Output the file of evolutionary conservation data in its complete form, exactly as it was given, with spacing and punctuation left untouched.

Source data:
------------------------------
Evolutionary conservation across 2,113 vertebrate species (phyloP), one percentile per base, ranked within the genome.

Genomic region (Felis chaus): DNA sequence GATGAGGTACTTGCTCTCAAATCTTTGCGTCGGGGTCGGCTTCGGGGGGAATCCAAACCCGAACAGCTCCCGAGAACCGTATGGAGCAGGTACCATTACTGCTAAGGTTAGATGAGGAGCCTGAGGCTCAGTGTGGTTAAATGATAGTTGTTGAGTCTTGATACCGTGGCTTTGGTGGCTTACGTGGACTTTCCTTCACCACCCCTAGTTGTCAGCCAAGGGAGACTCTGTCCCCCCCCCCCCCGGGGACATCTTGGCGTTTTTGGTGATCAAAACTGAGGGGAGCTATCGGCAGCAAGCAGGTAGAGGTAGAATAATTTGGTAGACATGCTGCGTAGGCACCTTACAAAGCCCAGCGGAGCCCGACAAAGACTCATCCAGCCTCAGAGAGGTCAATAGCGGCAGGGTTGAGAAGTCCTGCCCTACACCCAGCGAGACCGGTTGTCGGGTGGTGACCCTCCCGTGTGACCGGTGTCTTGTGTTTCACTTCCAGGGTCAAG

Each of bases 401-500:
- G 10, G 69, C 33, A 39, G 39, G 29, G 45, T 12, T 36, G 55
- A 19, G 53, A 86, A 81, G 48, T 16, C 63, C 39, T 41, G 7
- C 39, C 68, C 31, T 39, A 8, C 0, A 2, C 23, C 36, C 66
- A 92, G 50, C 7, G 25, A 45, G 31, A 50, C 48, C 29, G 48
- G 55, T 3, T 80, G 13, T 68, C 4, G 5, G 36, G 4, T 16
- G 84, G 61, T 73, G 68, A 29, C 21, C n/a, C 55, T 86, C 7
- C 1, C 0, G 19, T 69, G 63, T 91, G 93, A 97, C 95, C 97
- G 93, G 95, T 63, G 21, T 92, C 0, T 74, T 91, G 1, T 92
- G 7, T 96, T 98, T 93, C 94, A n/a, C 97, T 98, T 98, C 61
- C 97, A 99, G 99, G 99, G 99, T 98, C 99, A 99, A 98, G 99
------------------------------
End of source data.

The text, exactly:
Evolutionary conservation across 2,113 vertebrate species (phyloP), one percentile per base, ranked within the genome.

Genomic region (Felis chaus): DNA sequence GATGAGGTACTTGCTCTCAAATCTTTGCGTCGGGGTCGGCTTCGGGGGGAATCCAAACCCGAACAGCTCCCGAGAACCGTATGGAGCAGGTACCATTACTGCTAAGGTTAGATGAGGAGCCTGAGGCTCAGTGTGGTTAAATGATAGTTGTTGAGTCTTGATACCGTGGCTTTGGTGGCTTACGTGGACTTTCCTTCACCACCCCTAGTTGTCAGCCAAGGGAGACTCTGTCCCCCCCCCCCCCGGGGACATCTTGGCGTTTTTGGTGATCAAAACTGAGGGGAGCTATCGGCAGCAAGCAGGTAGAGGTAGAATAATTTGGTAGACATGCTGCGTAGGCACCTTACAAAGCCCAGCGGAGCCCGACAAAGACTCATCCAGCCTCAGAGAGGTCAATAGCGGCAGGGTTGAGAAGTCCTGCCCTACACCCAGCGAGACCGGTTGTCGGGTGGTGACCCTCCCGTGTGACCGGTGTCTTGTGTTTCACTTCCAGGGTCAAG

Each of bases 401-500:
- G 10, G 69, C 33, A 39, G 39, G 29, G 45, T 12, T 36, G 55
- A 19, G 53, A 86, A 81, G 48, T 16, C 63, C 39, T 41, G 7
- C 39, C 68, C 31, T 39, A 8, C 0, A 2, C 23, C 36, C 66
- A 92, G 50, C 7, G 25, A 45, G 31, A 50, C 48, C 29, G 48
- G 55, T 3, T 80, G 13, T 68, C 4, G 5, G 36, G 4, T 16
- G 84, G 61, T 73, G 68, A 29, C 21, C n/a, C 55, T 86, C 7
- C 1, C 0, G 19, T 69, G 63, T 91, G 93, A 97, C 95, C 97
- G 93, G 95, T 63, G 21, T 92, C 0, T 74, T 91, G 1, T 92
- G 7, T 96, T 98, T 93, C 94, A n/a, C 97, T 98, T 98, C 61
- C 97, A 99, G 99, G 99, G 99, T 98, C 99, A 99, A 98, G 99